If your small company has yet to introduce any sort of diversity and inclusion initiatives, it’s missing an opportunity for both business growth, and, more importantly, moral growth. All across the country (and beyond), organizations are taking steps to encourage and ensure equal treatment and opportunities for any and all demographics that may be involved.
School programs like diversity and inclusion in interscholastic sports, competing clubs and other organizations are heavily pushed, and have been for some time, but businesses are following suit, and it’s proving to be as good for the bottom line as it is for positive growth among personnel.
Diversity and inclusion initiatives really allow for companies to utilize all of the skills and strengths of their potential workforces. From different races, ages, cultural backgrounds, religions, genders, sexualities, veteran statuses, family statuses, learning styles, teaching styles, languages, and more, there is certainly something to be gained from everyone at your company that you simply may never know exists without a streamlined diversity and inclusion plan.
Here are some tips on how to institute one in your business.
When most of us hear the phrase “diversity in the workplace,” we think about ethnicity, race and gender first, but when it comes to inclusion, learning styles and teaching styles are also proving to be very helpful bits of information in regard to the fair treatment of employees and maximization of their given skills and styles.
It’s important to look at local statistics and demographics to see what your potential hiring pool may be able to bring to the table in regard to diversity and inclusion. If you happen to realize that your own employee base is not very demographically reflective of the area you live in, there’s a chance that unintentional implicit bias played a role during hiring processes, and hiring to match that locale is also an important part of a successful diversity campaign.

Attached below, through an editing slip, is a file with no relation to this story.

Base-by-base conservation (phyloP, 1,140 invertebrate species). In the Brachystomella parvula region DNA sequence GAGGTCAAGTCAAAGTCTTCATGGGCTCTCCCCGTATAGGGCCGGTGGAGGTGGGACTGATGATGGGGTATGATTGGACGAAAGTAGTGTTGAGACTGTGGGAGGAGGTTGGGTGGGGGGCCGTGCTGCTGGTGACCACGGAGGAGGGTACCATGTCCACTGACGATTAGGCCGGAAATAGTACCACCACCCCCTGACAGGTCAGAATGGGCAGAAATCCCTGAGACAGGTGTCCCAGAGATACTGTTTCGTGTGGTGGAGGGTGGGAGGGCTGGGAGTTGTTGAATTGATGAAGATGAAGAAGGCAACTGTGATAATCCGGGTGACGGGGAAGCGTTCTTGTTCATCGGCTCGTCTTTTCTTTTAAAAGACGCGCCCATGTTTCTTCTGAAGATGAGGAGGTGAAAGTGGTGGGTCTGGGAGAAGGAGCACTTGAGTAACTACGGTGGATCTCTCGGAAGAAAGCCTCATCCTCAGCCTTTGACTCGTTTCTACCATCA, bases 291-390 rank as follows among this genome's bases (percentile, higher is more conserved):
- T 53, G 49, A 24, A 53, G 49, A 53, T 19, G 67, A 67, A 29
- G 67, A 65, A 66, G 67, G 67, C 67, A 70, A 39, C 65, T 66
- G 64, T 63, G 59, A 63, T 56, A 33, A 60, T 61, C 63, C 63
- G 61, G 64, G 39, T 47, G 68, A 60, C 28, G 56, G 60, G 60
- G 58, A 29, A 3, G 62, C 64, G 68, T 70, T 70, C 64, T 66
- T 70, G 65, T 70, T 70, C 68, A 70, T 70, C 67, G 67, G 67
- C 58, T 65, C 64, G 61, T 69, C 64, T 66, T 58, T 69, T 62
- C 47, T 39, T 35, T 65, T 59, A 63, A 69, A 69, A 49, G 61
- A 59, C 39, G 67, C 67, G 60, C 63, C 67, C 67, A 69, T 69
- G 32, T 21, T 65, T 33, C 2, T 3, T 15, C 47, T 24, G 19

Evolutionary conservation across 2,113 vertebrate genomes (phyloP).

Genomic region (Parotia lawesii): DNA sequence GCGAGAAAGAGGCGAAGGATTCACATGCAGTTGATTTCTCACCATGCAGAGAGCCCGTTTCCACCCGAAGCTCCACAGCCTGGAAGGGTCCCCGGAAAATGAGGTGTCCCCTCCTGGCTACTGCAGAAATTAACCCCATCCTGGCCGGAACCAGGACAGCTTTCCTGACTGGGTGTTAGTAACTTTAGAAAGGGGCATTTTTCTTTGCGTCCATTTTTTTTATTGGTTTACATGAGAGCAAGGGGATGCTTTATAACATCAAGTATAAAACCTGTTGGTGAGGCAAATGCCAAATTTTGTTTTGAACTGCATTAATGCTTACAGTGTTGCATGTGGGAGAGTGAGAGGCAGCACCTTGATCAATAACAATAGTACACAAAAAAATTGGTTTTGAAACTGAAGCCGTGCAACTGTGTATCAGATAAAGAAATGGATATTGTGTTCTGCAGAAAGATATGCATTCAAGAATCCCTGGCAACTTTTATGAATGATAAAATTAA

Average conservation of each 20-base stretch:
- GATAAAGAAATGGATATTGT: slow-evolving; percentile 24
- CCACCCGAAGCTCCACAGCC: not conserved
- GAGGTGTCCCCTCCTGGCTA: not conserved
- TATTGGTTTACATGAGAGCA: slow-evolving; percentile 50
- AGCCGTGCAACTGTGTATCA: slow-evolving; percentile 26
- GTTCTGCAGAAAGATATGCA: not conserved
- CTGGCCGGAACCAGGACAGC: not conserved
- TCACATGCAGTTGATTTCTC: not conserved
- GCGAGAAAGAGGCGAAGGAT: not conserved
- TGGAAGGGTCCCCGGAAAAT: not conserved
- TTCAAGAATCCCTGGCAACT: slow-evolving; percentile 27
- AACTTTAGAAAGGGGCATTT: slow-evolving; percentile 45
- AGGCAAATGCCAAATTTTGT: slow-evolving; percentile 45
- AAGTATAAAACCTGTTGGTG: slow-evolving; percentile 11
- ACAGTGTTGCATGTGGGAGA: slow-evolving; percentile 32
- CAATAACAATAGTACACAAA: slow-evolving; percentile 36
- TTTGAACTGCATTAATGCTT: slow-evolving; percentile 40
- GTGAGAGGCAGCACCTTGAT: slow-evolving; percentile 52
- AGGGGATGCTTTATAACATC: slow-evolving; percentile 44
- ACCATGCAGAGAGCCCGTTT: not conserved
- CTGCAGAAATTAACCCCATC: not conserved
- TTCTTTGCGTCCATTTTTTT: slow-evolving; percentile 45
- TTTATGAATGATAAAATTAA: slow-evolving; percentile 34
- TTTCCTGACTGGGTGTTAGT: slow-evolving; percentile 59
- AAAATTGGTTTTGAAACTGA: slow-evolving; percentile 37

Taking some time to determine what your company culture is, and what you would like it to be (or need it to be in regard to inclusion), is as important a step as researching demographics. Akin to the win-win that is a diversity and inclusion initiative, corporate social responsibility is a company’s willingness to support and participate in local, societal practices that help people and progress in the communities where they do business. Again, the moral side of CSR makes it a great thing regardless of money, but data has shown that it is also good for business …; another win-win.
To really get your employees on board with a diversity and inclusion initiative, laying out a plan (and hearing the ideas of your staff) to increase community involvement and help improve the lives of your customer base will add a lot of weight when you start discussions on diversity and inclusion. In other words, creating a company culture that actively works to serve a diverse customer base will also help it serve and develop a more diverse workforce.
Some other ways to promote an inclusive company culture are doing things like holding “holiday parties” and allowing flexible religious vacations for those who may not celebrate Christmas, or even U.S. holidays like Columbus Day.
Given the research and a defined company culture, your team should be ready to become inclusive in nature, and ready to follow your lead. Re-evaluation and upgrading of company policies and practices that may have unintentionally inhibited employees’ skills or abilities is a concrete, visible way to start your initiative. Even if it’s as small as an email, showing appreciation for, and even celebrating, any and all events that affect your team members is another great move that’s easy to implement.